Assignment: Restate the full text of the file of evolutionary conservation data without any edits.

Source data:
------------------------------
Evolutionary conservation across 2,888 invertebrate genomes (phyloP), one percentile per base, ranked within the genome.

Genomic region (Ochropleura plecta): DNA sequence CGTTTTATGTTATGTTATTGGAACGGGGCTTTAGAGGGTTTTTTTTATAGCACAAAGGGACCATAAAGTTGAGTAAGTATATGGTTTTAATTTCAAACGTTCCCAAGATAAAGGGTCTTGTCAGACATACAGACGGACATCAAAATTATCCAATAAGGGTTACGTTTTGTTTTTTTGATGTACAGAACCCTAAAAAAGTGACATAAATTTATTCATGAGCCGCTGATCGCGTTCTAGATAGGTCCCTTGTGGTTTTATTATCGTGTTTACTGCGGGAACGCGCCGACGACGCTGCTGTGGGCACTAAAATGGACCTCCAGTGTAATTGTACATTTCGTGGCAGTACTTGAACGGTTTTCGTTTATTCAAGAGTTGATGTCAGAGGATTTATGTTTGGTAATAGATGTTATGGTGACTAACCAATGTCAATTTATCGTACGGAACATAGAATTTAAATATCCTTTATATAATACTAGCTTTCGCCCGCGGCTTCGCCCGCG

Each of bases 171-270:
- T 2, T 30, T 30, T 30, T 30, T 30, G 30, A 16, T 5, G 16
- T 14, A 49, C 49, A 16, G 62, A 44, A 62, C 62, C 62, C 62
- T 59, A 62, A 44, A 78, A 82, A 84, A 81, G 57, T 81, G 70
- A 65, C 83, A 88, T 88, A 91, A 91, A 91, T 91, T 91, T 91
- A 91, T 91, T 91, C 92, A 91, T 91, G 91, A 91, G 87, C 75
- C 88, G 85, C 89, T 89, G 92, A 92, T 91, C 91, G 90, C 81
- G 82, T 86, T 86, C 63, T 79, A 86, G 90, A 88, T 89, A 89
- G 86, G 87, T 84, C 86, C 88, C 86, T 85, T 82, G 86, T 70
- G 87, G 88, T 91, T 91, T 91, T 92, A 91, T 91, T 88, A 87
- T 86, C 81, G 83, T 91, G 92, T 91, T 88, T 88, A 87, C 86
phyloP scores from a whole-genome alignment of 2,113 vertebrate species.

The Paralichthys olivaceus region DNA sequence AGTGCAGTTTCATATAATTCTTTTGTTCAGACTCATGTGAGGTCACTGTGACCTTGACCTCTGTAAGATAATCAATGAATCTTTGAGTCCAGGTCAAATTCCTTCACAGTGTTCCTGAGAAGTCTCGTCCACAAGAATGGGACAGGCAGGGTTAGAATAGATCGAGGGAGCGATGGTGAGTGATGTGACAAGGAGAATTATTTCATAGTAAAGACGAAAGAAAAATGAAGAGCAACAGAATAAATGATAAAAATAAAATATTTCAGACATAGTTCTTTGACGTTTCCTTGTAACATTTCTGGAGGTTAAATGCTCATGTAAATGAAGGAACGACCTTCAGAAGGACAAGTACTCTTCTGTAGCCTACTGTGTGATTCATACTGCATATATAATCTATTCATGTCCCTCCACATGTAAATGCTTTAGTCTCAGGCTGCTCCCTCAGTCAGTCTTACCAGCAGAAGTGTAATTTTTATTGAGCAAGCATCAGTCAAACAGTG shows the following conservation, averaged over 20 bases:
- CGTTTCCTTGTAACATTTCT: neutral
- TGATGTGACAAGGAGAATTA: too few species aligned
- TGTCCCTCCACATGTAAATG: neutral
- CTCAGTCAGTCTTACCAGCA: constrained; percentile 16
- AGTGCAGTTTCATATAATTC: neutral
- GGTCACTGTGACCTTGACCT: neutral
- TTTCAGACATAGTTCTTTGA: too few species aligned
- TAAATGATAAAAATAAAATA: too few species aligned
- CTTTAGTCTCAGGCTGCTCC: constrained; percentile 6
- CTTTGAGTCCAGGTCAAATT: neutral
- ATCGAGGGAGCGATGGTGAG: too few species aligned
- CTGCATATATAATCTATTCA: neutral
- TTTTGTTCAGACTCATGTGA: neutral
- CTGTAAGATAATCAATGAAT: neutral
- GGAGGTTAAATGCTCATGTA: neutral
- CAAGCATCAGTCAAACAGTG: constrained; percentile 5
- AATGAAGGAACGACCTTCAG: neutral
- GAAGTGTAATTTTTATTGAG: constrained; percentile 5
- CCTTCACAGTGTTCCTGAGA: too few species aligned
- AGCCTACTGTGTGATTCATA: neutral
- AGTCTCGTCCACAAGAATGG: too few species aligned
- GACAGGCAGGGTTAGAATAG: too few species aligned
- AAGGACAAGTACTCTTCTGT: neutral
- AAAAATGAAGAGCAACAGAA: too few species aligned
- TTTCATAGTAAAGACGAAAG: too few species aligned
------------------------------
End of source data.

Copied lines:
Evolutionary conservation across 2,888 invertebrate genomes (phyloP), one percentile per base, ranked within the genome.

Genomic region (Ochropleura plecta): DNA sequence CGTTTTATGTTATGTTATTGGAACGGGGCTTTAGAGGGTTTTTTTTATAGCACAAAGGGACCATAAAGTTGAGTAAGTATATGGTTTTAATTTCAAACGTTCCCAAGATAAAGGGTCTTGTCAGACATACAGACGGACATCAAAATTATCCAATAAGGGTTACGTTTTGTTTTTTTGATGTACAGAACCCTAAAAAAGTGACATAAATTTATTCATGAGCCGCTGATCGCGTTCTAGATAGGTCCCTTGTGGTTTTATTATCGTGTTTACTGCGGGAACGCGCCGACGACGCTGCTGTGGGCACTAAAATGGACCTCCAGTGTAATTGTACATTTCGTGGCAGTACTTGAACGGTTTTCGTTTATTCAAGAGTTGATGTCAGAGGATTTATGTTTGGTAATAGATGTTATGGTGACTAACCAATGTCAATTTATCGTACGGAACATAGAATTTAAATATCCTTTATATAATACTAGCTTTCGCCCGCGGCTTCGCCCGCG

Each of bases 171-270:
- T 2, T 30, T 30, T 30, T 30, T 30, G 30, A 16, T 5, G 16
- T 14, A 49, C 49, A 16, G 62, A 44, A 62, C 62, C 62, C 62
- T 59, A 62, A 44, A 78, A 82, A 84, A 81, G 57, T 81, G 70
- A 65, C 83, A 88, T 88, A 91, A 91, A 91, T 91, T 91, T 91
- A 91, T 91, T 91, C 92, A 91, T 91, G 91, A 91, G 87, C 75
- C 88, G 85, C 89, T 89, G 92, A 92, T 91, C 91, G 90, C 81
- G 82, T 86, T 86, C 63, T 79, A 86, G 90, A 88, T 89, A 89
- G 86, G 87, T 84, C 86, C 88, C 86, T 85, T 82, G 86, T 70
- G 87, G 88, T 91, T 91, T 91, T 92, A 91, T 91, T 88, A 87
- T 86, C 81, G 83, T 91, G 92, T 91, T 88, T 88, A 87, C 86
phyloP scores from a whole-genome alignment of 2,113 vertebrate species.

The Paralichthys olivaceus region DNA sequence AGTGCAGTTTCATATAATTCTTTTGTTCAGACTCATGTGAGGTCACTGTGACCTTGACCTCTGTAAGATAATCAATGAATCTTTGAGTCCAGGTCAAATTCCTTCACAGTGTTCCTGAGAAGTCTCGTCCACAAGAATGGGACAGGCAGGGTTAGAATAGATCGAGGGAGCGATGGTGAGTGATGTGACAAGGAGAATTATTTCATAGTAAAGACGAAAGAAAAATGAAGAGCAACAGAATAAATGATAAAAATAAAATATTTCAGACATAGTTCTTTGACGTTTCCTTGTAACATTTCTGGAGGTTAAATGCTCATGTAAATGAAGGAACGACCTTCAGAAGGACAAGTACTCTTCTGTAGCCTACTGTGTGATTCATACTGCATATATAATCTATTCATGTCCCTCCACATGTAAATGCTTTAGTCTCAGGCTGCTCCCTCAGTCAGTCTTACCAGCAGAAGTGTAATTTTTATTGAGCAAGCATCAGTCAAACAGTG shows the following conservation, averaged over 20 bases:
- CGTTTCCTTGTAACATTTCT: neutral
- TGATGTGACAAGGAGAATTA: too few species aligned
- TGTCCCTCCACATGTAAATG: neutral
- CTCAGTCAGTCTTACCAGCA: constrained; percentile 16
- AGTGCAGTTTCATATAATTC: neutral
- GGTCACTGTGACCTTGACCT: neutral
- TTTCAGACATAGTTCTTTGA: too few species aligned
- TAAATGATAAAAATAAAATA: too few species aligned
- CTTTAGTCTCAGGCTGCTCC: constrained; percentile 6
- CTTTGAGTCCAGGTCAAATT: neutral
- ATCGAGGGAGCGATGGTGAG: too few species aligned
- CTGCATATATAATCTATTCA: neutral
- TTTTGTTCAGACTCATGTGA: neutral
- CTGTAAGATAATCAATGAAT: neutral
- GGAGGTTAAATGCTCATGTA: neutral
- CAAGCATCAGTCAAACAGTG: constrained; percentile 5
- AATGAAGGAACGACCTTCAG: neutral
- GAAGTGTAATTTTTATTGAG: constrained; percentile 5
- CCTTCACAGTGTTCCTGAGA: too few species aligned
- AGCCTACTGTGTGATTCATA: neutral
- AGTCTCGTCCACAAGAATGG: too few species aligned
- GACAGGCAGGGTTAGAATAG: too few species aligned
- AAGGACAAGTACTCTTCTGT: neutral
- AAAAATGAAGAGCAACAGAA: too few species aligned
- TTTCATAGTAAAGACGAAAG: too few species aligned